Kenya is expecting to receive more than Sh100 billion loans from the World Bank (WB) and the International Monetary Fund (IMF) beginning June, even as the country seeks to secure more debt suspension in its economic revival plan.
The Central Bank of Kenya (CBK) on Thursday said the disbursement of Sh75 billion ($750 million) from the WB was expected in about two weeks, while another tranche of Sh41 billion ($410 million) from the IMF would be received in a couple of weeks.
CBK Governor Patrick Njoroge also said, during a post Monetary Policy Committee (MPC) meeting that the country expects to receive another loan from the African Development Bank (AfDB). He did not, however, disclose details on the amount.
“We expect to receive $750 million financing from the WB over the next couple of weeks. We also expect that the IMF will complete review of the programme sometime in June, which will lead to a disbursement of about $410 million,” Dr Njoroge said.
Kenya’s public debt burden is currently over the Sh7 trillion mark, and the new round of loans come at a time when the country is spending close to Sh1 trillion yearly to service debts.
Governor Njoroge said the loans are meant to support Kenya implement recovery strategies and budgetary allocations in select areas, following the negative impact of the pandemic.
The CBK governor added that Kenya continues to seek extension in payment of the public debt in order to free more resources to bolster economic recovery.
Dr Njoroge did not disclose the amount that would be saved through the Debt Service Suspension Initiative (DSSI), stating that it would depend on terms of the extension.
In January, the Paris Club of International Creditors accepted Kenya’s request for debt servicing suspension up to the end of June, a move that saw the country save more than Sh17 billion, an amount that the government said would be directed to tackling impacts of the Covid-19 pandemic.
The MPC report indicated that various sectors of the economy which had contracted on the backdrop of Covid-19 since last year have been recovering since March.
The report showed that exports grew by 5.5 per cent between January and April compared to a similar period last year, while manufactured exports recorded a growth of 33.9 per cent.
Imports of consumer and intermediate goods grew by 15 per cent between January and April, said the financial services sector regulator, noting that was an indication local industries were back to work.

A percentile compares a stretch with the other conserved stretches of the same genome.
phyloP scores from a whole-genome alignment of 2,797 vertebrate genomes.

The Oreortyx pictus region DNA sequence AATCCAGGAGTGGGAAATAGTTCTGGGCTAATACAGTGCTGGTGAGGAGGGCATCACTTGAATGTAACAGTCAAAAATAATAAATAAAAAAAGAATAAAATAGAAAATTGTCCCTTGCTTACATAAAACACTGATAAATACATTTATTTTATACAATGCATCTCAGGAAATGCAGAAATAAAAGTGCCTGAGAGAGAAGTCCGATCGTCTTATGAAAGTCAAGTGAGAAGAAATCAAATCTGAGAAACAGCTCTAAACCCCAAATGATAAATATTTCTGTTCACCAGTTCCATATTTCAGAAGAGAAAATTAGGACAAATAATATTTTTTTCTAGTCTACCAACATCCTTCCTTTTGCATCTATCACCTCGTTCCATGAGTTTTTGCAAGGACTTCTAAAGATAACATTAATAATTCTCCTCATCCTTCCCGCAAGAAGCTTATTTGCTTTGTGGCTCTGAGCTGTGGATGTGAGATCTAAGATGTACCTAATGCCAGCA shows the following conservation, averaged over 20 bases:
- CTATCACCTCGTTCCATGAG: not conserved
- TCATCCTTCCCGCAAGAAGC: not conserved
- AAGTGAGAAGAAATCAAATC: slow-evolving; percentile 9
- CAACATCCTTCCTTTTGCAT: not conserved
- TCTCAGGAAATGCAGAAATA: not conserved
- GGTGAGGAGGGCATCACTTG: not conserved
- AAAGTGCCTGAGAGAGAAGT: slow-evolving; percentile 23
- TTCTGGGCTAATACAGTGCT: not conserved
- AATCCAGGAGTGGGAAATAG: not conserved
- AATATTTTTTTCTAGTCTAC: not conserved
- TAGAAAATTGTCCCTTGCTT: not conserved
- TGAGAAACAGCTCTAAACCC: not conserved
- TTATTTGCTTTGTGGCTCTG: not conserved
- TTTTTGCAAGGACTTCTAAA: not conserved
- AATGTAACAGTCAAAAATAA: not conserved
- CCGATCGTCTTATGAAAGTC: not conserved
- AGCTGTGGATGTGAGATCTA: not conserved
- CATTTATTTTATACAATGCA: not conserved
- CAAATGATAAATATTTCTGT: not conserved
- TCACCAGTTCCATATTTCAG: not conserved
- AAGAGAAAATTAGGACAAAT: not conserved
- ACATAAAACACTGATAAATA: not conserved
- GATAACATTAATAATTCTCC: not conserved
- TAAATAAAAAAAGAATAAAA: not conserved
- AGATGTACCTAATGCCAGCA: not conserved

The MPC also reported that the construction sector has grown over the four-month period with cement consumption in both public and private sectors increasing, while the manufacturing sector got back to its feet, increasing productivity.
“Credit to the manufacturing sector has also grown. In January, February and March credit to the sector grew by 12.6 per cent, 15.8 per cent and 10.7 per cent respectively. Sales turnovers have also grown, while consumption of intermediate goods and power increased,” Dr Njoroge said.
The governor noted that leading indicators in various economic sectors point to gradual strengthening in 2021.
On the other hand, inflows from out of the country grew by 23.3 per cent, a positive figure coming at a time when the CBK has concluded a diaspora remittances survey, targeting to find out ways the government can help Kenyans living abroad to invest more back home.
A survey the bank conducted on chief executive officers however, revealed that many heads of companies were still not optimistic on how things look ahead, with only 49 per cent believing that prospects for their companies look positive.
The survey showed that 36 per cent of CEOs feel business will remain the same, while 15 per cent think that continued effects of the pandemic and low purchasing power by the population following reversal of tax relief measures mean that growth will be even slower than the current situation.
The CBK also noted that the cessation of movement placed by President Uhuru Kenyatta between March and May 1 to curb the spread of Covid-19 had adverse economic impacts in some sectors, and affected growth of credit to the private sector.
Central Bank, however, reported that starting May, the number of loan applications had increased.
The MPC continues to stress that there is still uncertainty on how things will turn out due to the unpredictability of the Covid-19 pandemic, which has been creating economic disturbances.